The Reality of Politics

    Over large swaths of the earth, there are no elections. In some of the wealthiest countries in the Middle East and Asia, there is not even the pretext of anyone choosing a government. Most governments are controlled by family ascension, not unlike the scene in the Middle Ages. In many other places, elections are simply public stage plays, with the actual winners decided by corruption and manipulation. Under such circumstances, it is not surprising that power and wealth work together.

    Such is the case now in the United States. According to Professor Lawrence Lessing, that with the concentration of wealth, 132 people in the U.S. essentially control elections. They do so by donating, just that handful of people, over 60 percent of the SuperPac money. Those 132 people represent 0.000042 percent of the total number of voters; most other contributions to candidates are small, many below $200. How much is your vote worth?

    It is not a coincidence that in 2016 the presidential race will likely again be a Clinton versus a Bush.

    By reducing the ostensible choices to two, and by making the choice a false one as both candidates will differ little in their practices toward wealth and corporate profits, a very few super rich (indeed, a tiny subset of even the vaunted one percent) control the government. It is impossible under such circumstances for the government to create laws again the interests of the wealthy; after all, they work for them. The reality of change is that there is no reason to change.


    The Reality of Change

    The world has seen this before, for the West, during the Middle Ages, when feudalism was the dominant social and political state. A very, very few owned most everything of value. The 99 percent majority– serfs then, associates now– worked for whatever the feudal lords allowed them to have. In our more modern version of society, even the skilled artisan class that helped lift us out of the dark times may not exist as those activities (programming, services to the rich, medicine) are largely outsourced to places on earth were the pay even for skilled work is low.

    Spayed, we’ll all accept it. Noisy but ineffective dissent will exist as a kind of entertainment, a diversion. The few real leaders among us will fall quickly under an almost-complete surveillance state coupled with militarized police. There thus, with apologies to Reich and Piketty, may be no means to foment a revolution, nor real reform. It remains possible, if not likely, that our nation will find itself in a new birth of feudalism, progress and growth a mere historical blip.

    Still don’t believe me? Remember, at the fall of Rome and the beginning of the Middle Ages only two thousand people owned all the land between the Rhine and Euphrates rivers. In 2014, 85 people own half of the world’s wealth.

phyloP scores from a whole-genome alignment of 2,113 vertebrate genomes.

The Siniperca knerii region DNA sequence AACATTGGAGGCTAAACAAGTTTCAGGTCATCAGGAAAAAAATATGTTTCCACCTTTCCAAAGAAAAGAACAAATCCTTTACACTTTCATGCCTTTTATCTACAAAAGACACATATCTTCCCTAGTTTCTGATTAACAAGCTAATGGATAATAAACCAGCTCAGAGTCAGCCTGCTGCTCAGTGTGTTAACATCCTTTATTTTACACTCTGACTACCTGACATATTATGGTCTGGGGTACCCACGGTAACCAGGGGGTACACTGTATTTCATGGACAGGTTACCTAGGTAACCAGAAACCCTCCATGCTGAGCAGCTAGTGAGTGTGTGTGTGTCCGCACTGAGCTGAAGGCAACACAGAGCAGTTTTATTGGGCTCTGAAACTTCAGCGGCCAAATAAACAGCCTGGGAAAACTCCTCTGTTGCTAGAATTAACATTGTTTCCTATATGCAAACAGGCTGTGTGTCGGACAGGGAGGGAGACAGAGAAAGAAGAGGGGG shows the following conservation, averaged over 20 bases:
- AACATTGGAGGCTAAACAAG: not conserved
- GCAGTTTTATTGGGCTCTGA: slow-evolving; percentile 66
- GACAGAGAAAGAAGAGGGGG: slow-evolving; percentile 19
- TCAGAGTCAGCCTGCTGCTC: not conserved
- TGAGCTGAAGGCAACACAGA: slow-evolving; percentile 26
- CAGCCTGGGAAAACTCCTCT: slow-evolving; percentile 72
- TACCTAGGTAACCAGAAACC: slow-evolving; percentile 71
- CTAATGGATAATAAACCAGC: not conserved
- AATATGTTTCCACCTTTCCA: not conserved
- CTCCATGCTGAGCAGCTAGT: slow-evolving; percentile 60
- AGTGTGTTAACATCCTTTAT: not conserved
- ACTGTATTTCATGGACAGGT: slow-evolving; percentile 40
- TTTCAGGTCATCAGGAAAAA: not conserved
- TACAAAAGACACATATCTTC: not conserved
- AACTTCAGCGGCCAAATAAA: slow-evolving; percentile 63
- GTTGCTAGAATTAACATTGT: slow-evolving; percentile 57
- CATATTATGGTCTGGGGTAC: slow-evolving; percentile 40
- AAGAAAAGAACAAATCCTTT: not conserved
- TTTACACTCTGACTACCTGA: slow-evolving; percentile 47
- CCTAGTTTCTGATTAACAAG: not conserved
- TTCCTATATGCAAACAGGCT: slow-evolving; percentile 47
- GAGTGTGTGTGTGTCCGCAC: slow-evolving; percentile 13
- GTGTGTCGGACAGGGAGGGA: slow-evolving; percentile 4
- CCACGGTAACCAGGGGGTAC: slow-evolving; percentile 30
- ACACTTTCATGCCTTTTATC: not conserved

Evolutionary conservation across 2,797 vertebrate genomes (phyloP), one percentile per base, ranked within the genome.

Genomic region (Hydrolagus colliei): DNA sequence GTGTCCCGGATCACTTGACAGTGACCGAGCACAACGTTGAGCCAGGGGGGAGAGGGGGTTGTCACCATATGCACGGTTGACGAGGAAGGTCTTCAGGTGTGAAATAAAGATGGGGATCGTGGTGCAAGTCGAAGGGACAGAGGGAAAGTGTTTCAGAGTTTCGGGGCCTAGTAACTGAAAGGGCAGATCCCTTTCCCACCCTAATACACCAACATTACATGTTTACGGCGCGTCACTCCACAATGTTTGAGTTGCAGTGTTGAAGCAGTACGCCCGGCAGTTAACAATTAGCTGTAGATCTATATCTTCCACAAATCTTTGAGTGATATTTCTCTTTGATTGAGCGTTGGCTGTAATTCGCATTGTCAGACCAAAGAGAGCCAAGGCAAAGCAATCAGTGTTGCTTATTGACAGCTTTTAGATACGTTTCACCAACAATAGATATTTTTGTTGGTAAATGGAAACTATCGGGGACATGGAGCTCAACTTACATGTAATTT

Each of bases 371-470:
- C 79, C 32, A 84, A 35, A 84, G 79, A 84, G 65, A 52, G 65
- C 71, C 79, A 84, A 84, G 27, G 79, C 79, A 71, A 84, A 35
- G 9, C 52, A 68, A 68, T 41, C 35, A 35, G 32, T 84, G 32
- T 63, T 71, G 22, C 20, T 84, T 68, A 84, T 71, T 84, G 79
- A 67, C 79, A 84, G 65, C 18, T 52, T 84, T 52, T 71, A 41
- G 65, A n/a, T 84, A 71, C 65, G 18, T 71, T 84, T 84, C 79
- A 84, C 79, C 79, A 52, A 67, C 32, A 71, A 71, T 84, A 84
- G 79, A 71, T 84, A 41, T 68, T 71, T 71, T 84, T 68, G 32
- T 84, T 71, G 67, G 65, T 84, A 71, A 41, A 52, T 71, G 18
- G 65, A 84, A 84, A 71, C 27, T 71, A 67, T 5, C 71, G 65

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    Despite Falling Revenues, Walmart Increases Pay for Top Execs

    May 14, 2014 // 16 Comments »




    Sometimes the effects of our social and income inequality are easy to see, but hard to measure.

    But not in this case: despite falling revenues, and despite only reluctantly paying minimum wage to its workers, Walmart increased the pay for its top executives. The people who do the labor get little. The people who make the decisions that can cause falling revenues get more (and more and…) Could it be any clearer what is going on? A flatulence of money.

    This is what Thomas Piketty’s theories look like in practice.

    Some Background from a Real Economist

    Economist Thomas Piketty’s new bestseller, Capital in the Twenty-First Century makes clear there has been a significant increase in income inequality in America. Our inequality rate is higher than it ever has been in our own history, is growing, and is higher than in countries in Western Europe and Canada.

    In the United States, the top one percent own 35 percent of all capital, and the top ten percent of wealth holders own roughly 70 percent. The bottom 50 percent have roughly five percent. Note also that until slavery was ended in the United States, human beings were also considered capital.

    The inequality is driven by two complementary forces.

    By owning more and more of every thing (capital), rich people have a mechanism to keep getting richer, because the rate of return on investment is a higher percentage than the rate of economic growth. This is expressed in Piketty’s now-famous equation R > G. The author claims the top of layer of wealth distribution is rising at 6-7 percent a year, more than three times faster than the size of the economy.